“I turn on the machine when the house smells of sulfur,” Yuki Kitagawa said, pointing to an air purifier in her living room.
“I wondered if we really would be able to live here again, but I’m used to the smell of sulfur now,” Kitagawa, 63, said.
Miyake, a small island in the Pacific, 190km south of Tokyo, was a penal colony from the 17th century to the middle of the 19th century. It now draws scuba divers seeking to swim with dolphins and marine turtles. Colorful tropical fish teem in Miyake’s shallow blue waters.
However, it is not a typical resort island. An active volcano periodically sends islanders scurrying to the safety of the Japanese mainland, most recently between 2000 and 2005, when all of Miyake was evacuated.
The islanders’ deep attachment to this strange and unforgiving place has kept Miyake alive over the centuries, just as the Japanese attachment to their ancestral hometowns has kept many dying communities across Japan from slipping into extinction.
However, the numbers point to an uncertain future for Miyake. Six years after the islanders were allowed to return, only 70 percent of the original population has come back. The population, which peaked at 4,700 in the 1970s, has been shrinking and now stands at 2,700.
The island once had five hamlets, each with its own elementary school, but have been merged into one village with one school. The student population of Miyake’s high school has been declining, with many parents sending their teenagers to schools in Tokyo.
Like most of the towns in rural Japan, Miyake offers few jobs to retain its young people and many young islanders who got a taste of life in Tokyo when they were evacuated have stayed on the mainland.
Even today, the subtle smell of sulfur dioxide gas pervades the island and a landscape dotted by trees killed by the gas and lava flows are reminders that, with eruptions occurring every 20 years, islanders can expect to experience several major volcanic events in their lifetimes.
Nevertheless, because of the Japanese attachment to ancestral homes, however inhospitable, many islanders have continued to return to Miyake after each evacuation despite the dangers. Indeed, the forced evacuation of tens of thousands of people who lived near the Fukushima Dai-ichi nuclear power plant after the March disaster has become one of the most delicate issues facing Japanese leaders, who finally told angry residents recently that they would be unable to return to their homes for decades.
For Kitagawa’s husband, Nobuo Kitagawa, 65, the volcano’s eruption in 2000 was his third. Like many islanders, the Kitagawas were evacuated to Tokyo.
“In Tokyo, there was nothing to do on weekends but to spend money,” Kitagawa said as he tended to watermelons and cucumbers and other vegetables in his backyard. “Anyway, there was nothing to do after I woke up in the morning.”
Islanders are required to carry gas masks, although few appeared to be doing so on a recent visit and most residents seem unbothered by the smell of sulfur. Parts of the island remain off limits because of high levels of volcanic gases; cars are allowed to pass through the zones, but drivers tend to keep the windows shut. Every morning, the local government announces the level of sulfur dioxide gas through loudspeakers spread around the island. Blue, green, yellow and red alarm signals are attached to telephone poles to indicate the levels of gas in the area.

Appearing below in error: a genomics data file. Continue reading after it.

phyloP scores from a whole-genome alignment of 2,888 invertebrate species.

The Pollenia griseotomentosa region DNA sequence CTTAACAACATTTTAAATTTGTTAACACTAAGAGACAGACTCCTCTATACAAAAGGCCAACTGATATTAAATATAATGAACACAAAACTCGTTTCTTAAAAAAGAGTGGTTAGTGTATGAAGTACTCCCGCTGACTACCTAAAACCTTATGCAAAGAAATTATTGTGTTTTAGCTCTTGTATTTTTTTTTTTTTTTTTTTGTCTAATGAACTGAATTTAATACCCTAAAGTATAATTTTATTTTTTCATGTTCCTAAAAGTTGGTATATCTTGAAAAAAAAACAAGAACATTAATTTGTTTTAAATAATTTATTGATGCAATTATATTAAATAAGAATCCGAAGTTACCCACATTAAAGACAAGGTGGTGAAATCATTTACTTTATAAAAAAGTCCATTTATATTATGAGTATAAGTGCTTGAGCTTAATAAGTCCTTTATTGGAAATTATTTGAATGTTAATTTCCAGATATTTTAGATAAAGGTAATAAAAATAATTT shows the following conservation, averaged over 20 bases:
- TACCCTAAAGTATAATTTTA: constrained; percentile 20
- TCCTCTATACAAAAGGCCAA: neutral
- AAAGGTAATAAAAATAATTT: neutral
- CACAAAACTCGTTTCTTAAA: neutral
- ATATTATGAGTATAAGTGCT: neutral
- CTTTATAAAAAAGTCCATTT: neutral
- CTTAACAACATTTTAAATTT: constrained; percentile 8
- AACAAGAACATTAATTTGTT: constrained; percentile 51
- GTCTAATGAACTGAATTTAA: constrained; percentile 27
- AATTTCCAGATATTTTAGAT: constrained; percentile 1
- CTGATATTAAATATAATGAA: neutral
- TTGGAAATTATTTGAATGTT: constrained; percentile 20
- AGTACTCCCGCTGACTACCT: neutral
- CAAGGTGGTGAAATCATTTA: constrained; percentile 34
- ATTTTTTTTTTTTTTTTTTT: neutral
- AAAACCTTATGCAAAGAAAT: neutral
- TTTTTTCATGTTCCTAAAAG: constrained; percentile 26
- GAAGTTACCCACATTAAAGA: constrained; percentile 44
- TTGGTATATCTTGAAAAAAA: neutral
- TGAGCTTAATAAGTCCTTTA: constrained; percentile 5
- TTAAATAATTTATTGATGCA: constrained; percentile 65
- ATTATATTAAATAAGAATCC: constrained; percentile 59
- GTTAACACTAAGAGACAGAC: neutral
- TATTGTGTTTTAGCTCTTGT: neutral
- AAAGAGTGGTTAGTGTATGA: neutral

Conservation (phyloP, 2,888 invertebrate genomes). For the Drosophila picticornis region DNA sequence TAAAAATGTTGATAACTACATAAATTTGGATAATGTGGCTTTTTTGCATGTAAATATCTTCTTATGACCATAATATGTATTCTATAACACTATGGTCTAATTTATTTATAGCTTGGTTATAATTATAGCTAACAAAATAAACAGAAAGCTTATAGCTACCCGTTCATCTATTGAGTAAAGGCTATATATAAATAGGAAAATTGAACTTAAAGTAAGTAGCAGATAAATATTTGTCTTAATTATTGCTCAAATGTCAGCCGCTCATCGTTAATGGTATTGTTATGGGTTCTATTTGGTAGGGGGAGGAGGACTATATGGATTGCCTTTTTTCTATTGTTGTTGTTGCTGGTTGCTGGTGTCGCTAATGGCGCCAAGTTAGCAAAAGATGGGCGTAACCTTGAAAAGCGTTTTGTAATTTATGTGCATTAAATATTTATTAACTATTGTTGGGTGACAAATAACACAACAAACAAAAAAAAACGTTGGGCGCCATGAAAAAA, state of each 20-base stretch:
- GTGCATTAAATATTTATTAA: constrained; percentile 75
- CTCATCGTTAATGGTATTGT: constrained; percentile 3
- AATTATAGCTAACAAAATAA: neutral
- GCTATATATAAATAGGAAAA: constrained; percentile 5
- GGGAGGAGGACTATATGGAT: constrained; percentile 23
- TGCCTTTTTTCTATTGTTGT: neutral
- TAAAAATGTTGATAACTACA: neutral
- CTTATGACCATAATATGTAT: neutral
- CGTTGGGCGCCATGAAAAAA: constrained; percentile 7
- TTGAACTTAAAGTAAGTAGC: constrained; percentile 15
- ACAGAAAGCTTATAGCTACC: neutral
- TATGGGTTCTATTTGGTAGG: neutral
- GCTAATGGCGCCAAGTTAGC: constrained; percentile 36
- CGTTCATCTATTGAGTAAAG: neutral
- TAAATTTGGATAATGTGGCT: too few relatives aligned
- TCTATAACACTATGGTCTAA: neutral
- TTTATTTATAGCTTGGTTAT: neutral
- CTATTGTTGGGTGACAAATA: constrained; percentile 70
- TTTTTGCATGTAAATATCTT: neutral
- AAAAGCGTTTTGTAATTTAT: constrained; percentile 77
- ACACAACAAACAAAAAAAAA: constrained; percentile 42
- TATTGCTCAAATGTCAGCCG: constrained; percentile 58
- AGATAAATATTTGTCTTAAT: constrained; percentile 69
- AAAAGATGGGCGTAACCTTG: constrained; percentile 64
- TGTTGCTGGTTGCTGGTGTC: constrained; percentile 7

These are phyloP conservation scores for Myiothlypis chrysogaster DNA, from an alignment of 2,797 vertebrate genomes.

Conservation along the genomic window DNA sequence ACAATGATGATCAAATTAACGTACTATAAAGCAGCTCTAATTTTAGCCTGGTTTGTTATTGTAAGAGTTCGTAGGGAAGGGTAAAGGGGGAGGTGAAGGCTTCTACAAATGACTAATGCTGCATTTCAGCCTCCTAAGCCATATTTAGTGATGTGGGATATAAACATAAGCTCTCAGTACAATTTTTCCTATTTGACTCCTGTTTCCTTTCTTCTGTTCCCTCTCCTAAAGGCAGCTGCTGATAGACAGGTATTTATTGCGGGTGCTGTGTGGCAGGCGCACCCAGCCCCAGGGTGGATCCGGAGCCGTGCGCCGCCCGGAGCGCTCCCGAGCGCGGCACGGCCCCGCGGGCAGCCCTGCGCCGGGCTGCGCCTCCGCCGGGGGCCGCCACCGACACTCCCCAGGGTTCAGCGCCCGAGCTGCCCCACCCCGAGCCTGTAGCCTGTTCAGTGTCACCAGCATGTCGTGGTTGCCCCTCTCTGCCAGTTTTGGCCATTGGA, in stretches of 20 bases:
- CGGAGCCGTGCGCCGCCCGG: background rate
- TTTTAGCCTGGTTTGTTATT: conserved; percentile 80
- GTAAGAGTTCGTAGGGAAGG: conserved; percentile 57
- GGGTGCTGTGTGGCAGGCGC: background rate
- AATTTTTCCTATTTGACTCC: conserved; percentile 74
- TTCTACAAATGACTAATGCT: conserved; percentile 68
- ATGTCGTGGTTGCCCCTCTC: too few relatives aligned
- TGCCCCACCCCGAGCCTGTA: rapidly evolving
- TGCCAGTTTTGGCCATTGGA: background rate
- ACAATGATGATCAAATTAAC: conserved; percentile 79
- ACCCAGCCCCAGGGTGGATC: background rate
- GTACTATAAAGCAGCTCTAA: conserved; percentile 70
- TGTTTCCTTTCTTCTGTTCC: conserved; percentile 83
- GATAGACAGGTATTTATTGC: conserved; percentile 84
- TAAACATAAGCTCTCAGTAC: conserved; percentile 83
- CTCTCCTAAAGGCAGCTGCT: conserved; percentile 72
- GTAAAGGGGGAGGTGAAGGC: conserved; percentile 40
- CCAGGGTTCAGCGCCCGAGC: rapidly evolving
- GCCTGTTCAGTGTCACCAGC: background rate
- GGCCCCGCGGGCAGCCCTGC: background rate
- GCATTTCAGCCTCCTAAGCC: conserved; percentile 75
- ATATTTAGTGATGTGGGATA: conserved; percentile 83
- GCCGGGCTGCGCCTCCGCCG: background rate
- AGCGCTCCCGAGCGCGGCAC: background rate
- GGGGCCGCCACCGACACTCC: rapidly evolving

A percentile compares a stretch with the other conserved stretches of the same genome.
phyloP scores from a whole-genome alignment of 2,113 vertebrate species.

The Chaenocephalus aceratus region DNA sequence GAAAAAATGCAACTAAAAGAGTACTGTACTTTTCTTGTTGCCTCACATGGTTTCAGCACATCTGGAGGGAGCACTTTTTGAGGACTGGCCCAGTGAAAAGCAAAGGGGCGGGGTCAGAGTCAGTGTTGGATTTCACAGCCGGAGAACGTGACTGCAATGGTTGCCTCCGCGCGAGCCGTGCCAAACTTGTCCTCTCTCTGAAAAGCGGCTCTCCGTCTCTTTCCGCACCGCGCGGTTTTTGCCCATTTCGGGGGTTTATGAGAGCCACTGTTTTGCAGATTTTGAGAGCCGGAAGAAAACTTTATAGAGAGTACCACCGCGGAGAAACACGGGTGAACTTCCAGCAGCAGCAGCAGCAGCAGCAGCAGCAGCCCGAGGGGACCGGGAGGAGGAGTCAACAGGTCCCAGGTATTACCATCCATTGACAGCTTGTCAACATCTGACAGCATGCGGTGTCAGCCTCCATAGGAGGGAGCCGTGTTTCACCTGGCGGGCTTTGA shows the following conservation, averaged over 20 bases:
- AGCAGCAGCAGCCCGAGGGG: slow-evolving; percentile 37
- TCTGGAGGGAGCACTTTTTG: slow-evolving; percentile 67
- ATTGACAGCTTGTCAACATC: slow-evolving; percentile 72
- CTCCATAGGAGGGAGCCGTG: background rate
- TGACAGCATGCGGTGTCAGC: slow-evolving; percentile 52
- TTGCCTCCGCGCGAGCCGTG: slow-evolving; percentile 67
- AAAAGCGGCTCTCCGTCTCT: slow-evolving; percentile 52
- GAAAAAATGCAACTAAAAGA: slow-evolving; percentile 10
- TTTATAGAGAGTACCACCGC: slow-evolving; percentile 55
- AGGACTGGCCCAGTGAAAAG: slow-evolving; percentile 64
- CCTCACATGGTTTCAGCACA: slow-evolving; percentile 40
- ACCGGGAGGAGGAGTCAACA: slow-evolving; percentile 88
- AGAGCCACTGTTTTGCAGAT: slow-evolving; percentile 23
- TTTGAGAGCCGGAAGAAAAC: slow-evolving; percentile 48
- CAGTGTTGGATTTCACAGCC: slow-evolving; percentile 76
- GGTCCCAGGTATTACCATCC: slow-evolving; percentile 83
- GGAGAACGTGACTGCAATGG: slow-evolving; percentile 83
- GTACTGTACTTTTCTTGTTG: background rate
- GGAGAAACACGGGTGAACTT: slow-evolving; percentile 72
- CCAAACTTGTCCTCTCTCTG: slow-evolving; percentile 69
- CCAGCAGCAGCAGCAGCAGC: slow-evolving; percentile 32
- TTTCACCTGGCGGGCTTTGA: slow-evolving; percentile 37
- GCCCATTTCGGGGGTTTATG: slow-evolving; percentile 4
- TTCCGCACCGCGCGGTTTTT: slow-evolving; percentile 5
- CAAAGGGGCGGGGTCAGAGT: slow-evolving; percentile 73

The lingering sulfur has made the remote island even more inaccessible. Flights linking Miyake to the mainland are canceled frequently because winds carrying volcanic gases threaten to damage airplane engines. Most islanders rely instead on a six-hour ferry ride to Tokyo. Four medical residents run the only clinic, forcing residents to go to Tokyo for any serious illness or injury.
Yuichi Okiyama said he had never thought about returning to Miyake after going to college in Tokyo. However, after the evacuation order was lifted in 2005, Okiyama, 44, visited the island to clean up his ancestral home. The ceiling leaked, the garden was overgrown with weeds and a family truck had rusted from volcanic ash.
After the visit, he decided to quit his job in Tokyo and move back to Miyake. He now operates a souvenir shop.
The recovery of Miyake, Okiyama said, could not be left to his parents’ generation, people who are in their 70s.
“I had to stand up,” he said, adding, however, that his wife and two daughters have remained in Tokyo for the sake of the girls’ education.
One of Okiyama’s sisters, Michika Yamada, 40, happened to be visiting the island from Tokyo. In 1983, the volcano erupted and the flowing lava overran her school, home and neighborhood.
“Everything was gone,” she said. “I don’t have any pictures of my childhood. All my memories are buried under the lava.”
“I miss the island sometimes, but it always stops me from returning when I think of the risk that I may lose everything again,” she added.
Another person who returned is Kenichiro Kikuchi, 36, who owns a bar here. As a child, he said, he had been obsessed with Tokyo.
“I really believed that Tokyo was above the clouds, because the airplane from Miyake flew up into the sky,” he said. “When a ferry from Miyake approached the jetty in Tokyo, I caught the whiff of Tokyo.”
To a child growing up on the island, he joked, the exhaust fumes of Tokyo represented “the most advanced and fresh smell.”
Still, after the evacuation was lifted six years ago, he chose to return here.
Asked why, he smiled shyly and said: “It’s simple. I was born here, so this is where I come back.”
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